Medinah Charter is an objective of current Pakistan government led by PM Imran Khan. Following is a compilation by Mr. Kassim Ahmed.
A Short Note On The Medina Charter
The Medina Charter, written and promulgated by Prophet Muhammad for the multi-religious ten thousand-strong citizens of the city-state of Medina in 622 A.D is truly a remarkable political-constitutional document. The claim made by Professor M. Hamidullah that it was the first written constitution (FN1) in the world is not without basis. Aristotle's Constitution of Athens (FN2), written on papyrus, discovered by an American missionary in Egypt in 1890 and published in 1891, was not a constitution. It was an account of the constitution of the city-state of Athens. Other legal writings on the conduct of ancient societies have been found, but none can be described as a constitution. The Medina Charter is the first, and in this it preceded the American Constitution of 1787, considered by Western authorities as "a landmark document of the Western world … the oldest written national constitution in operation" (FN3) by more than a thousand years! It also preceded the English feudal bill of rights, the Magna Carter of 1215, by almost six centuries!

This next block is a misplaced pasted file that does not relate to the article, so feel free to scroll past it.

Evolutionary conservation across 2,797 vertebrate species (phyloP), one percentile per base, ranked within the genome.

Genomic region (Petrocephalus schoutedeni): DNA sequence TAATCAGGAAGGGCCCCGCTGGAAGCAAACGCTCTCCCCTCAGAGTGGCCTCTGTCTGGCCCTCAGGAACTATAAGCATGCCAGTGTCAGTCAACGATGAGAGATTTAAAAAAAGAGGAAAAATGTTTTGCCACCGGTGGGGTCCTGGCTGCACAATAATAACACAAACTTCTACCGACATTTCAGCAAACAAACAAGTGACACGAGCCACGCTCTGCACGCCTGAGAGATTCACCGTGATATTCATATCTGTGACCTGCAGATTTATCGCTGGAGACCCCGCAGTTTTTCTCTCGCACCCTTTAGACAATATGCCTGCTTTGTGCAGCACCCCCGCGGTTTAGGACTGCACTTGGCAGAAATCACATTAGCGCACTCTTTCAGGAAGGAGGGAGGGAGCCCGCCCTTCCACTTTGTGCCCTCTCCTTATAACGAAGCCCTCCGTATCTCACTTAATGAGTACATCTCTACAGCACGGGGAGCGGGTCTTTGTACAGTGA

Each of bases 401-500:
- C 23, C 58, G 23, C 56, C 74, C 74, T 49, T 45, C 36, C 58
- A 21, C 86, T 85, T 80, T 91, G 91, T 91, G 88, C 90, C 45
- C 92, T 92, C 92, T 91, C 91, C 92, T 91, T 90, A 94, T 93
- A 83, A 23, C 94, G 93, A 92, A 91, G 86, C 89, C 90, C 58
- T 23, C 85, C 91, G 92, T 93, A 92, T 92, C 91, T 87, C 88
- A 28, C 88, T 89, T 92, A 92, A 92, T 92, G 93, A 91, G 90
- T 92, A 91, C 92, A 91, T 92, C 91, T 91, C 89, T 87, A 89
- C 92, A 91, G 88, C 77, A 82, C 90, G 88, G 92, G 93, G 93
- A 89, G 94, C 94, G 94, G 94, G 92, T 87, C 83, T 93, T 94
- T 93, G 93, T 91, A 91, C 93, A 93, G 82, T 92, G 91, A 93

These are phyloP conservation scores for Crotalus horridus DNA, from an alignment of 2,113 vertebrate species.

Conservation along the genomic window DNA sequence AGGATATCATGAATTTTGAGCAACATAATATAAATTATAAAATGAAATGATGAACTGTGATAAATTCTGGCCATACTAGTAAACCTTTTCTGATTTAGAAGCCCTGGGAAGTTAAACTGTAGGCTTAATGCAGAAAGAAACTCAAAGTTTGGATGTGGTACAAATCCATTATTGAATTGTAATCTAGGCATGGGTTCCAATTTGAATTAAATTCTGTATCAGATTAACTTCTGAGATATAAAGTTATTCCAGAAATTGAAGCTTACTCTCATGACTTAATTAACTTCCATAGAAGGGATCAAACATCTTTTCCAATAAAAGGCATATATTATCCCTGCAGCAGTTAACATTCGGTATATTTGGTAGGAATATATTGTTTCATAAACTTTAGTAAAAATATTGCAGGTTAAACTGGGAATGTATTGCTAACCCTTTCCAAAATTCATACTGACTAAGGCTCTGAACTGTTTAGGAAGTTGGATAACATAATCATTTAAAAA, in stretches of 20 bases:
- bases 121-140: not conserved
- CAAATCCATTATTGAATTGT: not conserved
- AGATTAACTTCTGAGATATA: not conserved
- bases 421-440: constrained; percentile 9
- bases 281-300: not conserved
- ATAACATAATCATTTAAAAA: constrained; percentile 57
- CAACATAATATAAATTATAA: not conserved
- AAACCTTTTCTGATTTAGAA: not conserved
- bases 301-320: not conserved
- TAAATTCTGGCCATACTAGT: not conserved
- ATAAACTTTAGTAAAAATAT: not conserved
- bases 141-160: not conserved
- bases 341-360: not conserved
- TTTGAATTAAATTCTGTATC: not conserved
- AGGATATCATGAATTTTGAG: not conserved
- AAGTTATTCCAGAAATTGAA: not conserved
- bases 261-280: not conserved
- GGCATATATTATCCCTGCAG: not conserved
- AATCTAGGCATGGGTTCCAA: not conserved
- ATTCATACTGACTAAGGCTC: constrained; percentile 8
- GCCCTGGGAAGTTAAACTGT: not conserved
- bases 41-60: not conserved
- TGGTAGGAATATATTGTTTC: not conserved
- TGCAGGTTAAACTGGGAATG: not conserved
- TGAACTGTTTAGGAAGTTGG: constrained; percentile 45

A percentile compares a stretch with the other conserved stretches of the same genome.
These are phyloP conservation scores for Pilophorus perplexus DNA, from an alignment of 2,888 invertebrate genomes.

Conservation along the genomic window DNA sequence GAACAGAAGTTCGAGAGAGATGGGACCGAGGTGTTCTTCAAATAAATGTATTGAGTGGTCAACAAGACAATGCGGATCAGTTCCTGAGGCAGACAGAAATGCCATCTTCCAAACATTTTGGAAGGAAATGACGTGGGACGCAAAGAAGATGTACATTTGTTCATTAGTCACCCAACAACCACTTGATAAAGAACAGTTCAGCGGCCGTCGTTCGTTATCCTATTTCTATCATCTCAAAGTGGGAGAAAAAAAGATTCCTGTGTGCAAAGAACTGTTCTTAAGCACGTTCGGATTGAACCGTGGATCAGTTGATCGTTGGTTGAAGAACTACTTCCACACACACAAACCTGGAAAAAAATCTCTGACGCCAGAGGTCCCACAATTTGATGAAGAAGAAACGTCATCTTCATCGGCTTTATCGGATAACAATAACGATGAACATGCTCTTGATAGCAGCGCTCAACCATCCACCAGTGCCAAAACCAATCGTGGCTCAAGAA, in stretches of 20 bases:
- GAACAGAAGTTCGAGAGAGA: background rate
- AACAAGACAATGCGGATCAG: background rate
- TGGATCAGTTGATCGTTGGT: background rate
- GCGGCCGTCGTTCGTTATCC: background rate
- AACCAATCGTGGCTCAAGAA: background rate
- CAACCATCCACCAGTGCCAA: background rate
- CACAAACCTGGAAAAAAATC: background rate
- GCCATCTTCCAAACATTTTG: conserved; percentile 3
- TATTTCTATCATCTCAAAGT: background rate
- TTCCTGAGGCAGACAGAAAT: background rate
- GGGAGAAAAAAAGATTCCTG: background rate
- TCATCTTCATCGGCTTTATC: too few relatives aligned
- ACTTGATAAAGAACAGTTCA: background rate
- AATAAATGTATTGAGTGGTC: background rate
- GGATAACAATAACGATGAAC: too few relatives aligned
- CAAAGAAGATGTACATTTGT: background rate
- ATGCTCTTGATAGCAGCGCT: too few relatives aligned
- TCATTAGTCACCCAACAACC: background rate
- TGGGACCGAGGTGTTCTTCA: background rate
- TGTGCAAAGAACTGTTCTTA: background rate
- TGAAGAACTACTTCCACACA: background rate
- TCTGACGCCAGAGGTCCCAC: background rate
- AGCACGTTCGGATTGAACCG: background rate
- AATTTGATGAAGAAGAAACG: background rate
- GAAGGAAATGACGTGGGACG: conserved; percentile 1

Not only is the Madina Charter important in the sense that it is the first written constitution; it is also modern in the sense that it was promulgated for a plural society, giving equal rights to every citizen as well as giving them a say in governmental matters, as we shall see.
Considering all these, it is amazing that those Muslim leaders and writers who talk and write about the Islamic state seldom refer to this important seminal political document of Islam.